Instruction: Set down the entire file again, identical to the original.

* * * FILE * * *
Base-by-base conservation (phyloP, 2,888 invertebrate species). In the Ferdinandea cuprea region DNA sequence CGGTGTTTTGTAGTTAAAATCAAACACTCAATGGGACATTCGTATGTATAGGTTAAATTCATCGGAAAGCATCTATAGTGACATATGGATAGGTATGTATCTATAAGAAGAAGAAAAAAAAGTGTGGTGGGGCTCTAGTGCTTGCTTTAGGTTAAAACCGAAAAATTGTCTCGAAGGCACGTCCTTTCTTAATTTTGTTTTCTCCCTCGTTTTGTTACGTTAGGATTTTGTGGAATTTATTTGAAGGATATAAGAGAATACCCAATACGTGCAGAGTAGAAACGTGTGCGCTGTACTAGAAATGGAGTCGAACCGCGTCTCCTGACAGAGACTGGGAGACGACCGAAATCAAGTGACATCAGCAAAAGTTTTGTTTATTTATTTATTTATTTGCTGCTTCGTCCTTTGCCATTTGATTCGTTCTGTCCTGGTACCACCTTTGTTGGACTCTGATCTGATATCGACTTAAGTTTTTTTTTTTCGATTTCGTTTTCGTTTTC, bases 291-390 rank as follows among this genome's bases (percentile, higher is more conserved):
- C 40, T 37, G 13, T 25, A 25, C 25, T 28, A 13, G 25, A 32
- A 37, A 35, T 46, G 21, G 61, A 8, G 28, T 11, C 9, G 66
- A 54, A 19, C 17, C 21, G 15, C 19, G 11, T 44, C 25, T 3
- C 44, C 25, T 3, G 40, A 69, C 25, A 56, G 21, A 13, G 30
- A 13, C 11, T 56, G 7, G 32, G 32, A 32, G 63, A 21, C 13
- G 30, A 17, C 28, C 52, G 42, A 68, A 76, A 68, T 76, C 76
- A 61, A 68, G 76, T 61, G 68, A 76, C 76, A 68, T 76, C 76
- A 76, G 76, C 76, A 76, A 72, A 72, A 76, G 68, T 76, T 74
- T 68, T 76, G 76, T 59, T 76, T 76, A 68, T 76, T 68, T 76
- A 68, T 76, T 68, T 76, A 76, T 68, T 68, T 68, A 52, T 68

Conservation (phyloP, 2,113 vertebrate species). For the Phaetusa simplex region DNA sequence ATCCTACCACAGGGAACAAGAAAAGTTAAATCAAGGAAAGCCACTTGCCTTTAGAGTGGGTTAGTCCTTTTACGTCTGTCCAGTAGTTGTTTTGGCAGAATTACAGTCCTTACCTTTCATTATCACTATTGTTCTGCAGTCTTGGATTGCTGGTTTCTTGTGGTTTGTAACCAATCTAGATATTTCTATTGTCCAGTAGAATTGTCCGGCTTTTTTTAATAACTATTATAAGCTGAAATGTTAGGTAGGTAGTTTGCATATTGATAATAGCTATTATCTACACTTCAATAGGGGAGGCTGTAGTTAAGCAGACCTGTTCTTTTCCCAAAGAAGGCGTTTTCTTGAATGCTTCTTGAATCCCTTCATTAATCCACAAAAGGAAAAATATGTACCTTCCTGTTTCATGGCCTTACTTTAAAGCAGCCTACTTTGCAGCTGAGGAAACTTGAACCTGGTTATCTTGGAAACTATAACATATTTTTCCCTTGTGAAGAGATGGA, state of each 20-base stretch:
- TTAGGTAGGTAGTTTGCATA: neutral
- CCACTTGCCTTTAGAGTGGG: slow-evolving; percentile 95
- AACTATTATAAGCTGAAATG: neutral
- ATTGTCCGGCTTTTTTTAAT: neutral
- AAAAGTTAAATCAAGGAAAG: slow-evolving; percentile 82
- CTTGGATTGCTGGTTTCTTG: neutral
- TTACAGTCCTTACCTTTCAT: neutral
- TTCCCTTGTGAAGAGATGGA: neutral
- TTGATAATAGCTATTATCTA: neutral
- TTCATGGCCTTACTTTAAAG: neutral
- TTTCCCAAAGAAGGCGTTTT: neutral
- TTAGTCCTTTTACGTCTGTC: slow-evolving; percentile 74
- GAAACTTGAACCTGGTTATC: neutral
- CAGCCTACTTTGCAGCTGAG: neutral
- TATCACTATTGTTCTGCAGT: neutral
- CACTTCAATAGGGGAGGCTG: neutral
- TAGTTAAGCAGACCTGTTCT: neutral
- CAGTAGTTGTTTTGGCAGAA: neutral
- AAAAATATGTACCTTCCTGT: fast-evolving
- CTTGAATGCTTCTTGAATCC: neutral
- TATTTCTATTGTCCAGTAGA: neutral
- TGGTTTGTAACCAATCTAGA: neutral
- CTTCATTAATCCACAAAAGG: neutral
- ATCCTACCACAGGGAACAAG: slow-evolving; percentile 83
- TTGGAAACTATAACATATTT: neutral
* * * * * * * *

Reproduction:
Base-by-base conservation (phyloP, 2,888 invertebrate species). In the Ferdinandea cuprea region DNA sequence CGGTGTTTTGTAGTTAAAATCAAACACTCAATGGGACATTCGTATGTATAGGTTAAATTCATCGGAAAGCATCTATAGTGACATATGGATAGGTATGTATCTATAAGAAGAAGAAAAAAAAGTGTGGTGGGGCTCTAGTGCTTGCTTTAGGTTAAAACCGAAAAATTGTCTCGAAGGCACGTCCTTTCTTAATTTTGTTTTCTCCCTCGTTTTGTTACGTTAGGATTTTGTGGAATTTATTTGAAGGATATAAGAGAATACCCAATACGTGCAGAGTAGAAACGTGTGCGCTGTACTAGAAATGGAGTCGAACCGCGTCTCCTGACAGAGACTGGGAGACGACCGAAATCAAGTGACATCAGCAAAAGTTTTGTTTATTTATTTATTTATTTGCTGCTTCGTCCTTTGCCATTTGATTCGTTCTGTCCTGGTACCACCTTTGTTGGACTCTGATCTGATATCGACTTAAGTTTTTTTTTTTCGATTTCGTTTTCGTTTTC, bases 291-390 rank as follows among this genome's bases (percentile, higher is more conserved):
- C 40, T 37, G 13, T 25, A 25, C 25, T 28, A 13, G 25, A 32
- A 37, A 35, T 46, G 21, G 61, A 8, G 28, T 11, C 9, G 66
- A 54, A 19, C 17, C 21, G 15, C 19, G 11, T 44, C 25, T 3
- C 44, C 25, T 3, G 40, A 69, C 25, A 56, G 21, A 13, G 30
- A 13, C 11, T 56, G 7, G 32, G 32, A 32, G 63, A 21, C 13
- G 30, A 17, C 28, C 52, G 42, A 68, A 76, A 68, T 76, C 76
- A 61, A 68, G 76, T 61, G 68, A 76, C 76, A 68, T 76, C 76
- A 76, G 76, C 76, A 76, A 72, A 72, A 76, G 68, T 76, T 74
- T 68, T 76, G 76, T 59, T 76, T 76, A 68, T 76, T 68, T 76
- A 68, T 76, T 68, T 76, A 76, T 68, T 68, T 68, A 52, T 68

Conservation (phyloP, 2,113 vertebrate species). For the Phaetusa simplex region DNA sequence ATCCTACCACAGGGAACAAGAAAAGTTAAATCAAGGAAAGCCACTTGCCTTTAGAGTGGGTTAGTCCTTTTACGTCTGTCCAGTAGTTGTTTTGGCAGAATTACAGTCCTTACCTTTCATTATCACTATTGTTCTGCAGTCTTGGATTGCTGGTTTCTTGTGGTTTGTAACCAATCTAGATATTTCTATTGTCCAGTAGAATTGTCCGGCTTTTTTTAATAACTATTATAAGCTGAAATGTTAGGTAGGTAGTTTGCATATTGATAATAGCTATTATCTACACTTCAATAGGGGAGGCTGTAGTTAAGCAGACCTGTTCTTTTCCCAAAGAAGGCGTTTTCTTGAATGCTTCTTGAATCCCTTCATTAATCCACAAAAGGAAAAATATGTACCTTCCTGTTTCATGGCCTTACTTTAAAGCAGCCTACTTTGCAGCTGAGGAAACTTGAACCTGGTTATCTTGGAAACTATAACATATTTTTCCCTTGTGAAGAGATGGA, state of each 20-base stretch:
- TTAGGTAGGTAGTTTGCATA: neutral
- CCACTTGCCTTTAGAGTGGG: slow-evolving; percentile 95
- AACTATTATAAGCTGAAATG: neutral
- ATTGTCCGGCTTTTTTTAAT: neutral
- AAAAGTTAAATCAAGGAAAG: slow-evolving; percentile 82
- CTTGGATTGCTGGTTTCTTG: neutral
- TTACAGTCCTTACCTTTCAT: neutral
- TTCCCTTGTGAAGAGATGGA: neutral
- TTGATAATAGCTATTATCTA: neutral
- TTCATGGCCTTACTTTAAAG: neutral
- TTTCCCAAAGAAGGCGTTTT: neutral
- TTAGTCCTTTTACGTCTGTC: slow-evolving; percentile 74
- GAAACTTGAACCTGGTTATC: neutral
- CAGCCTACTTTGCAGCTGAG: neutral
- TATCACTATTGTTCTGCAGT: neutral
- CACTTCAATAGGGGAGGCTG: neutral
- TAGTTAAGCAGACCTGTTCT: neutral
- CAGTAGTTGTTTTGGCAGAA: neutral
- AAAAATATGTACCTTCCTGT: fast-evolving
- CTTGAATGCTTCTTGAATCC: neutral
- TATTTCTATTGTCCAGTAGA: neutral
- TGGTTTGTAACCAATCTAGA: neutral
- CTTCATTAATCCACAAAAGG: neutral
- ATCCTACCACAGGGAACAAG: slow-evolving; percentile 83
- TTGGAAACTATAACATATTT: neutral